Brexit Bond Trades Mean Sell What You Can in Illiquid Market

Updated on
Brexit Pushes Stoxx 600 to Largest Decline Since 2008
  • Higher-rated junk debt leads selloff on easier trading
  • Riskiest company bonds fail to change hands, prices indicate

Corporate-bond traders trying to navigate the fallout from Britain’s decision to leave the European Union collided with the reality of illiquid markets, leaving few bonds they could actually buy and sell.

A market rout was driven by higher-rated speculative-grade securities, which sold off because they’re easier to trade. By contrast, bond prices indicate that the riskiest company notes didn’t change hands.

“Larger and safer high-yield names have traded down simply because they’re more liquid,” said Louis Gargour, chief investment officer of London-based LNG Capital, an alternative investment-management firm. “For most of the other names, you won’t see trading until the dust has settled. You have plenty of requests to buy, but basically no sellers.”

Notes sold by Wind Telecomunicazioni SpA and cable company Unitymedia GmbH, both ranked three levels below investment grade by S&P Global Ratings, declined, and were among the worst performing in JPMorgan Chase & Co. indexes, according to data compiled by Bloomberg. Yioula Glassworks SA’s notes, rated 10 levels below investment grade, were little changed.

Nobody Knows

“Nobody really knows where things should be and thus nobody really wants to trade,” said Gordon Shannon, a London-based money manager at TwentyFour Asset Management, which oversees 6.4 billion pounds ($8.7 billion). “The volumes are pretty thin.”

Wind’s 1.75 billion euros ($2 billion) of bonds due April 2021 fell three cents on the euro to 94 cents, while Unitymedia’s 700 million euros of January 2027 notes dropped more than three cents on the euro to 90.7 cents, according to data compiled by Bloomberg. Yioula Glassworks’ 185 million euros of notes due May 2019 held at 93 cents.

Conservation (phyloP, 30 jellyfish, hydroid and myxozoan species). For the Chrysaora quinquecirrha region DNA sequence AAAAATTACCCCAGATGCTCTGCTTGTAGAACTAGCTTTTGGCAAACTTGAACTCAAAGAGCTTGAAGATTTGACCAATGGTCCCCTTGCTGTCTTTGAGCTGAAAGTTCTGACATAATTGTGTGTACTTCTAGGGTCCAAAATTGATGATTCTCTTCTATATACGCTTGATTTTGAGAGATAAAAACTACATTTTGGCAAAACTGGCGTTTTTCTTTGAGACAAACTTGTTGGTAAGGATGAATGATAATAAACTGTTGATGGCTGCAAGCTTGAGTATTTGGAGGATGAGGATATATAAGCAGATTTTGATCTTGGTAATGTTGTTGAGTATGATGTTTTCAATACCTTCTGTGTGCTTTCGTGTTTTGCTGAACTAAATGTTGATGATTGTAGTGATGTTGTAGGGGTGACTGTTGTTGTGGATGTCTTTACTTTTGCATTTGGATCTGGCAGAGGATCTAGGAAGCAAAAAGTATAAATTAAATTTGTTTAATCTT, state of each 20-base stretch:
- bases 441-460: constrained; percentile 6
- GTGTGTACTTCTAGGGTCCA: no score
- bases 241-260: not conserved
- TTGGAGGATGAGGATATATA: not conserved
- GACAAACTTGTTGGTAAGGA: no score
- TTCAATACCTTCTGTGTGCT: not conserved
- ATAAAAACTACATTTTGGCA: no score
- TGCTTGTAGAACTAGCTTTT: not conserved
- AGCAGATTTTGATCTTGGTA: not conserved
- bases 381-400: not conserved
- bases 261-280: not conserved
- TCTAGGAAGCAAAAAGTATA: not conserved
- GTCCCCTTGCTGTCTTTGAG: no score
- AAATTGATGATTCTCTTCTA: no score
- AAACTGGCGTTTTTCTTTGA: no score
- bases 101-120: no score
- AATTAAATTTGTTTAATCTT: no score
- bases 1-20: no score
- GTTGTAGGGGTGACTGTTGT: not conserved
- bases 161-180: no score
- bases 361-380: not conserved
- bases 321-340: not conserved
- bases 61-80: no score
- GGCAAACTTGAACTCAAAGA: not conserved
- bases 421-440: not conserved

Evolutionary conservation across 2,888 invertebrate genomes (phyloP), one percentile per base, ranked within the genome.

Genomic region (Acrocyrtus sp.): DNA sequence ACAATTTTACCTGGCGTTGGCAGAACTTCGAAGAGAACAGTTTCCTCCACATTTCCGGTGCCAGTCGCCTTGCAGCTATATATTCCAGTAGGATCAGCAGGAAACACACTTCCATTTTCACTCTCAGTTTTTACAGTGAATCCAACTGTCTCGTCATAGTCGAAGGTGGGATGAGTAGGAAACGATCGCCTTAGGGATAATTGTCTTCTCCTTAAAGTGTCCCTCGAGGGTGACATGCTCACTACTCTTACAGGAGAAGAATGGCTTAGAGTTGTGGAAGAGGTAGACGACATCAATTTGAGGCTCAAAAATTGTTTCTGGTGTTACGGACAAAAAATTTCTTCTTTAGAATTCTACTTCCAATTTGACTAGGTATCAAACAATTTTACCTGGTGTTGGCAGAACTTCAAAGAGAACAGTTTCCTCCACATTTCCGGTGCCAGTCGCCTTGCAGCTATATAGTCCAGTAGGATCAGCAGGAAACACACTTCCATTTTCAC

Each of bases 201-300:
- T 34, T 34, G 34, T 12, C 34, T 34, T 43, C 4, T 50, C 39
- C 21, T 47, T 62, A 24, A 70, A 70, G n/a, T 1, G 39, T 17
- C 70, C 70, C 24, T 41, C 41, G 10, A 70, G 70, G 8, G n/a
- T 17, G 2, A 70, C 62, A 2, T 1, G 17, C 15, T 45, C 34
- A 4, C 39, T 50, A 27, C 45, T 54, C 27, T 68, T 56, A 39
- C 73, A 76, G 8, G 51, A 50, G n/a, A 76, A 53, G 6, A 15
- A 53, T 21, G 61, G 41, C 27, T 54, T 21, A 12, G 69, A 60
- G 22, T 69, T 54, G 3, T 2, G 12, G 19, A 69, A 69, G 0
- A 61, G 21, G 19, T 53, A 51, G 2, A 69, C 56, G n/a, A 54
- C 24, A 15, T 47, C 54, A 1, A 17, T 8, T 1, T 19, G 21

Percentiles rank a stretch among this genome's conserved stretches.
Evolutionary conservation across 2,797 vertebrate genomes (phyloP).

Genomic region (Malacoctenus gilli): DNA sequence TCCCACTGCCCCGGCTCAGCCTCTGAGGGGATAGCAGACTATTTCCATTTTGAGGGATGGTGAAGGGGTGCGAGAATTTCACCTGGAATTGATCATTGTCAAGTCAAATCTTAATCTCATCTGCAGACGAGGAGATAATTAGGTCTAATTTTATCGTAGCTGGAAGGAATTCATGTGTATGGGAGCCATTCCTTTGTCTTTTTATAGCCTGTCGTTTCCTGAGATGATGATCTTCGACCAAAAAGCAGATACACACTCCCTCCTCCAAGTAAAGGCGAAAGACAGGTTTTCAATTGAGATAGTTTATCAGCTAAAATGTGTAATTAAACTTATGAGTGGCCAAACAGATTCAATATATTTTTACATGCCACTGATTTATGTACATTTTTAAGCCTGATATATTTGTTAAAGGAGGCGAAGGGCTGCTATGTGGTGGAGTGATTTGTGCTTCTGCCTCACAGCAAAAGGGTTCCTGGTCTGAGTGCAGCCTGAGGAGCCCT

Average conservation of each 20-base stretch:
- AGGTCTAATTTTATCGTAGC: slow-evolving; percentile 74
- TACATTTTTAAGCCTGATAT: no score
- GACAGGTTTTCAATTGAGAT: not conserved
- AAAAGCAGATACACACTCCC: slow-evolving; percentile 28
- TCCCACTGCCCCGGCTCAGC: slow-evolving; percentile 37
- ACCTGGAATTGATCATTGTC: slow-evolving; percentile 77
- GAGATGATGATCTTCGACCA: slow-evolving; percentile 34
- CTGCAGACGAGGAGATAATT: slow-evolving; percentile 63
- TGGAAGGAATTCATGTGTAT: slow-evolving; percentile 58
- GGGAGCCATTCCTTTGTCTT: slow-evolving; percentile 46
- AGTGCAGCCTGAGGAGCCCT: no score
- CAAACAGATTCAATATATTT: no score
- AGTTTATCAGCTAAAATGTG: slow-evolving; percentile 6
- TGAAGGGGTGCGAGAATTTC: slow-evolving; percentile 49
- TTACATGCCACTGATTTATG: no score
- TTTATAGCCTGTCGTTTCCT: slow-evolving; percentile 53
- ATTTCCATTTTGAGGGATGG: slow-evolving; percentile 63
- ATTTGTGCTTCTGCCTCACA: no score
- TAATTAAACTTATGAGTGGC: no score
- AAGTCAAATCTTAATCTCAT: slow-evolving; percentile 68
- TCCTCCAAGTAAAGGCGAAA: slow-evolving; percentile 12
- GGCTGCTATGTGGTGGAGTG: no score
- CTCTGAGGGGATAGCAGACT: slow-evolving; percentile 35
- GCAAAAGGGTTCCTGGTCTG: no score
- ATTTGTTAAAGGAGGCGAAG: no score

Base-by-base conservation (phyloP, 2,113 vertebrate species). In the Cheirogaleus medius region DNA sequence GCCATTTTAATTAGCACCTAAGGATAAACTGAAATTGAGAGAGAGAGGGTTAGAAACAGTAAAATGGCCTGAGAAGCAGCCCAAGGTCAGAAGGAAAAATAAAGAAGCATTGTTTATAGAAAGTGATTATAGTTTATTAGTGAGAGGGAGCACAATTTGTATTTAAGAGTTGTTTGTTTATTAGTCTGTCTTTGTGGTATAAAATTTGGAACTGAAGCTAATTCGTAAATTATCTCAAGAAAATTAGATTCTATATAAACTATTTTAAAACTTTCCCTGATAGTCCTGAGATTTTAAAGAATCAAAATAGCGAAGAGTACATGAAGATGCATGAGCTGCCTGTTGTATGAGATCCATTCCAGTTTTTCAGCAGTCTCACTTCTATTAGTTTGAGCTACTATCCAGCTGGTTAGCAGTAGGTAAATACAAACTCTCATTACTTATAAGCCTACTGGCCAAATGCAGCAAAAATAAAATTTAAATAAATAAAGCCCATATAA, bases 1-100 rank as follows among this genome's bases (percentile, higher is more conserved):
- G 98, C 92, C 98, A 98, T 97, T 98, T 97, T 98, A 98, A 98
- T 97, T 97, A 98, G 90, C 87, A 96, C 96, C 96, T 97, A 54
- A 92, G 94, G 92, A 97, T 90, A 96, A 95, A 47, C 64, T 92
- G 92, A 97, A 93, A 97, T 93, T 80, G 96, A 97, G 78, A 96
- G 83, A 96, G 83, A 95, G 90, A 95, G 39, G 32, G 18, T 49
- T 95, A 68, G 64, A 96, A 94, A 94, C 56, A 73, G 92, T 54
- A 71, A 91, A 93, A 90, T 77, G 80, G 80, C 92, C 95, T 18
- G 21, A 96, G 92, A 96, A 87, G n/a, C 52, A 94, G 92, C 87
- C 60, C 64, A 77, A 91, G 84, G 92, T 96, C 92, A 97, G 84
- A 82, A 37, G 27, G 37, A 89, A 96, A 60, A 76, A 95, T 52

“There’s not a whole lot you can do right now,” said Richard Lindquist, head of high-yield credit at Morgan Stanley Investment Management in New York, which oversees more than $400 billion. “We’ve tried to opportunistically buy some bonds today -- we haven’t bought a whole lot because the offer price was too high relative to where the bid was.”

Euro-denominated junk bonds issued by U.K. companies also fell. Thomas Cook Group Plc’s 400 million euros of June 2021 notes declined almost five cents on the euro to 94.5 cents, Bloomberg data show. Virgin Media’s 460 million euros of January 2025 bonds dropped two cents to 96 cents.

ECB Speculation

Some investment-grade corporate bonds in euros rose on speculation the European Central Bank will step up its asset-purchase program. Some notes from companies including Veolia Environnement SA, Electricite de France SA and auto-parts market Robert Bosch GmbH increased more than two cents on the euro.

Some of the riskiest bonds didn’t trade at all and many investors are sitting on the sidelines.

“We haven’t done a single trade, and we are unlikely to do one,” said Philipp Good, a Zurich-based senior portfolio manager at Fisch Asset Management, which oversees about 9 billion Swiss francs ($9.3 billion). “It’s a good moment to stand still, see what the market implications are and then decide whether to have some exposure.”

— With assistance by Luca Casiraghi, Sally Bakewell, and Katie Linsell

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